ShareThis Page
Aldi grocery store plan gets OK from supervisors |

Aldi grocery store plan gets OK from supervisors

Kim Lawrence
| Sunday, June 2, 2002 12:00 a.m

An Aldi grocery store will be built this fall in South Strabane Township, near the Wal-Mart center in Trinity Point.

South Strabane supervisors unanimously approved the final plan for the store at their Tuesday meeting, pending state code approval, and groundbreaking could come this fall.

The store will be built in five or six months. Brian McGee, director of real estate for the company, said that there could be between five and 15 employees at the store, depending on the volume of business. The jobs will pay more than minimum wage and offer hospitalization benefits, he said.

Aldi will close on the land sale this week, McGee said. Then blueprints for the store should be drawn up and a building plan should be submitted, he said.

After the closing on the land sale, the next step would be a building permit and submitting drawings for the proposed store, township Manager John Stickle said. McGee said the company’s stores are usually brick with awnings over the windows.

Aldi Stores have been in business since 1976, with their name deriving from the owners, the Albrecht family in Germany. The company’s American base is in Batavia, Ill. Currently, 643 Aldi stores are located in the United States.

Aldi has stores in Shaler, Monroeville and North Versailles, but the one at Trinity Point would be its first in Washington County. McGee said the company is also looking to expand into the South Hills, in West Mifflin, Bridgeville, Carnegie and Robinson Town Centre, as well as in Indiana and Blair counties.

The store offers a no-frills approach to grocery shopping. Carts are rented for a quarter deposit, and shoppers bring their own bags or buy them from the store.

Trinity Point is a plaza along Route 19 near Interstate 70. The plaza includes a Wal-Mart, Sam’s Club and a Marriott Courtyard Suites.

Categories: News
TribLIVE commenting policy

You are solely responsible for your comments and by using you agree to our Terms of Service.

We moderate comments. Our goal is to provide substantive commentary for a general readership. By screening submissions, we provide a space where readers can share intelligent and informed commentary that enhances the quality of our news and information.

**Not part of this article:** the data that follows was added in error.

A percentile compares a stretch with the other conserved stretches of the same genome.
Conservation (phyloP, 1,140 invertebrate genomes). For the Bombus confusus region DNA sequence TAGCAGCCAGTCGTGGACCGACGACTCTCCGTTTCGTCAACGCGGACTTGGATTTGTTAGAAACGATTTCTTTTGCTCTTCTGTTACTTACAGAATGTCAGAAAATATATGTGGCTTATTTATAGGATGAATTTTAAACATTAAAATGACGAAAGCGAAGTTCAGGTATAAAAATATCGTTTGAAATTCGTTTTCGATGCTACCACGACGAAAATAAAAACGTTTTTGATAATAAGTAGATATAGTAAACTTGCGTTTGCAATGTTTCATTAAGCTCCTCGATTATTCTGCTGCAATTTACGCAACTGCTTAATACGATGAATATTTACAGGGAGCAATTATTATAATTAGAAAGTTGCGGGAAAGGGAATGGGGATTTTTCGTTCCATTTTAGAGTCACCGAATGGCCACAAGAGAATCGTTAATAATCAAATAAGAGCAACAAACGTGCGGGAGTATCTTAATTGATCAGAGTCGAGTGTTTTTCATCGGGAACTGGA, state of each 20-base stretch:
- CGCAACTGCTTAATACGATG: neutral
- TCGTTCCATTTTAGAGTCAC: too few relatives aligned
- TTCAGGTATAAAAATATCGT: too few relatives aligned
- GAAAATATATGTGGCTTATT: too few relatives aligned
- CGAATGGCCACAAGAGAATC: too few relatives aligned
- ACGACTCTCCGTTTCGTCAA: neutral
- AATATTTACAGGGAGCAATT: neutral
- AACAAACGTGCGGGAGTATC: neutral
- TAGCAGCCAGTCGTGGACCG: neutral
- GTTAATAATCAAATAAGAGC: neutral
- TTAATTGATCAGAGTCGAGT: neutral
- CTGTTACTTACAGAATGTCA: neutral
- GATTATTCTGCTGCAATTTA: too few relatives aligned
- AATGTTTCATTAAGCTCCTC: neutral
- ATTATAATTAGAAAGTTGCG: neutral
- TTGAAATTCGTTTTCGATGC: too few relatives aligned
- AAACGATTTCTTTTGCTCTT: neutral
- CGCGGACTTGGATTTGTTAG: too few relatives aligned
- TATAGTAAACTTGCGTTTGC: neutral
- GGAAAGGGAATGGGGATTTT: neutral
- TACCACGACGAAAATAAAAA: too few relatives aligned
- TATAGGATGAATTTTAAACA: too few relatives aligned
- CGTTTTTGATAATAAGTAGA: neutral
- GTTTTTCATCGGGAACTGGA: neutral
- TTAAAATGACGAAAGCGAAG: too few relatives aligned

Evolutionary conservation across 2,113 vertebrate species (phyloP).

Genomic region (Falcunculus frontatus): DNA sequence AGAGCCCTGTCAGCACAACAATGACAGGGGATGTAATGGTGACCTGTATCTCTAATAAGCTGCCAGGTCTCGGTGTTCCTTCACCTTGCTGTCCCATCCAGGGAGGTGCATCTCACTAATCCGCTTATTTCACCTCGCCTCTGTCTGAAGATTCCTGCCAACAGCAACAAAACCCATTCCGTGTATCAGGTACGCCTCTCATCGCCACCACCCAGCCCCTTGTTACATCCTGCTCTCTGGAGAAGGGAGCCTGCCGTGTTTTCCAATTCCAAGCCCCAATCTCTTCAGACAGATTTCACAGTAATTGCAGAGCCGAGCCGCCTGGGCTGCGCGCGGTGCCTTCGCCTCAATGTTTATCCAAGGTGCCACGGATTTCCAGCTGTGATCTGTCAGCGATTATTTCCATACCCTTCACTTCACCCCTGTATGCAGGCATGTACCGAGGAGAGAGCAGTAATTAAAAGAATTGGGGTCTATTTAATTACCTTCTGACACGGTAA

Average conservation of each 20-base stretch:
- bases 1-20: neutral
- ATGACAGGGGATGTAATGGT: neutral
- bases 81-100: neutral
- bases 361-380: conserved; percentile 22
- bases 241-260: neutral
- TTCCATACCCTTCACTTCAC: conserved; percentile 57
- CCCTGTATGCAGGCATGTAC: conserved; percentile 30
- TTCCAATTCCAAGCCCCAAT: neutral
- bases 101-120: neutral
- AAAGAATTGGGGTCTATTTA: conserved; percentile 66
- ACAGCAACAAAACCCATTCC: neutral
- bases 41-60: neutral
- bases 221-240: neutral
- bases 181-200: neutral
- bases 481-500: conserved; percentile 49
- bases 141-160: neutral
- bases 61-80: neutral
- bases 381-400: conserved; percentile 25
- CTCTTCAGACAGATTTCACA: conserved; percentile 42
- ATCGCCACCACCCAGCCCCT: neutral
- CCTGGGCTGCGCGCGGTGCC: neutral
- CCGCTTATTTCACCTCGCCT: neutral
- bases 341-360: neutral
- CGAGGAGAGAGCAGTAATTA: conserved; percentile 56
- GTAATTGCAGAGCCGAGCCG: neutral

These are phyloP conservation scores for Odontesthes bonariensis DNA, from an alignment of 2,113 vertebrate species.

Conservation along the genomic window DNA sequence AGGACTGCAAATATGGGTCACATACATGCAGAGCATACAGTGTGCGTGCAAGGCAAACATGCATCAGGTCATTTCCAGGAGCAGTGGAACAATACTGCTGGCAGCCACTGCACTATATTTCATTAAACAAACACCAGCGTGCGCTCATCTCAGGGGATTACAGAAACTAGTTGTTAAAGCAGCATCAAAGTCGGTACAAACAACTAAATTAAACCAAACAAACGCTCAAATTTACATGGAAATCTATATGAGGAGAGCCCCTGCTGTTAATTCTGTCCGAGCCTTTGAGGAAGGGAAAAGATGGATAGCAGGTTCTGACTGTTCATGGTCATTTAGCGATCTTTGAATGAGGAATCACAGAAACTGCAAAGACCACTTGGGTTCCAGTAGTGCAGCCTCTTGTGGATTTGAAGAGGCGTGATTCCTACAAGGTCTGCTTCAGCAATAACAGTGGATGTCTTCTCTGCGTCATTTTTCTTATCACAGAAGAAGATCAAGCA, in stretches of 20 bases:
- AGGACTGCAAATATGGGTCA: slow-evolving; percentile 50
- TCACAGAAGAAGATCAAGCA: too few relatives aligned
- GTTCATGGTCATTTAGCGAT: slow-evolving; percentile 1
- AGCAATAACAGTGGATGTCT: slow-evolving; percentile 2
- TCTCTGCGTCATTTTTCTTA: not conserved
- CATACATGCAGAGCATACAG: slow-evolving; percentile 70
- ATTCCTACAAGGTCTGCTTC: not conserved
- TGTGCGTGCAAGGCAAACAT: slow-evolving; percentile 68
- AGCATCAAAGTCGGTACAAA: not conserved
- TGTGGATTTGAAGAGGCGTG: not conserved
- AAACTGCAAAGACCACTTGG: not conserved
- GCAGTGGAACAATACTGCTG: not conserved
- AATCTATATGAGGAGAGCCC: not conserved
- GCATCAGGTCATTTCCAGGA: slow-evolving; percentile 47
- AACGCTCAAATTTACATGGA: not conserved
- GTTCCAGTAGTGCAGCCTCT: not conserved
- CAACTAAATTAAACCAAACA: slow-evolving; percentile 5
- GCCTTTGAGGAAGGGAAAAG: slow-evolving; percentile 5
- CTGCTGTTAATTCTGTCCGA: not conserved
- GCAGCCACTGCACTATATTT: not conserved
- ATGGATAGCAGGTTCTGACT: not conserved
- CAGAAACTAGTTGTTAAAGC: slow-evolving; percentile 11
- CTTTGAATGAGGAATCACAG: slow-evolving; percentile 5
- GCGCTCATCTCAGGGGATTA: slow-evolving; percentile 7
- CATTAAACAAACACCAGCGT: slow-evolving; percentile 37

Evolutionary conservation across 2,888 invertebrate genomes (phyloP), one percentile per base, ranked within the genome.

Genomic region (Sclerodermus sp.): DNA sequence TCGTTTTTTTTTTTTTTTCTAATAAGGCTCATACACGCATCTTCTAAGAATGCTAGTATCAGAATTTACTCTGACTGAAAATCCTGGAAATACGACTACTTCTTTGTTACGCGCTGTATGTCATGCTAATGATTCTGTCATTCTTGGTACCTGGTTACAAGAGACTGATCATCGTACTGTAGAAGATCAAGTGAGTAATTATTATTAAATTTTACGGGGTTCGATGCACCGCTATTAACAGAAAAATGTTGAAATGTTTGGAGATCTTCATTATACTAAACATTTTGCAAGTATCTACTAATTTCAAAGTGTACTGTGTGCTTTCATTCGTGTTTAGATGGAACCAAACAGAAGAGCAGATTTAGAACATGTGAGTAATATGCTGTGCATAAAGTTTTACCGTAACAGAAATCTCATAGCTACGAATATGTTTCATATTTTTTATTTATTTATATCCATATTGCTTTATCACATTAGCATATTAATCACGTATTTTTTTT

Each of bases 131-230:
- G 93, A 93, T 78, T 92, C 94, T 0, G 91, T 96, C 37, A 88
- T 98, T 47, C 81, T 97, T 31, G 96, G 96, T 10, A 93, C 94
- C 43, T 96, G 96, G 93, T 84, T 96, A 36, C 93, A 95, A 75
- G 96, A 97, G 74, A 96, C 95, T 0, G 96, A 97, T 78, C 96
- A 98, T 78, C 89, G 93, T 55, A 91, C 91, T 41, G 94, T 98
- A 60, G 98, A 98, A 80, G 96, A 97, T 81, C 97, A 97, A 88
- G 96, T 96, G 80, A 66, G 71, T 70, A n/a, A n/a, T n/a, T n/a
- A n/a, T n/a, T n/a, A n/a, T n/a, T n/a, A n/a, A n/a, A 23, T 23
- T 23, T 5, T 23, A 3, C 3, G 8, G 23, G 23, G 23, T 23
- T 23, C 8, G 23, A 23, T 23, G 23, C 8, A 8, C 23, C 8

While most comments will be posted if they are on-topic and not abusive, moderating decisions are subjective. We will make them as carefully and consistently as we can. Because of the volume of reader comments, we cannot review individual moderation decisions with readers.

We value thoughtful comments representing a range of views that make their point quickly and politely. We make an effort to protect discussions from repeated comments either by the same reader or different readers

We follow the same standards for taste as the daily newspaper. A few things we won't tolerate: personal attacks, obscenity, vulgarity, profanity (including expletives and letters followed by dashes), commercial promotion, impersonations, incoherence, proselytizing and SHOUTING. Don't include URLs to Web sites.

We do not edit comments. They are either approved or deleted. We reserve the right to edit a comment that is quoted or excerpted in an article. In this case, we may fix spelling and punctuation.

We welcome strong opinions and criticism of our work, but we don't want comments to become bogged down with discussions of our policies and we will moderate accordingly.

We appreciate it when readers and people quoted in articles or blog posts point out errors of fact or emphasis and will investigate all assertions. But these suggestions should be sent via e-mail. To avoid distracting other readers, we won't publish comments that suggest a correction. Instead, corrections will be made in a blog post or in an article.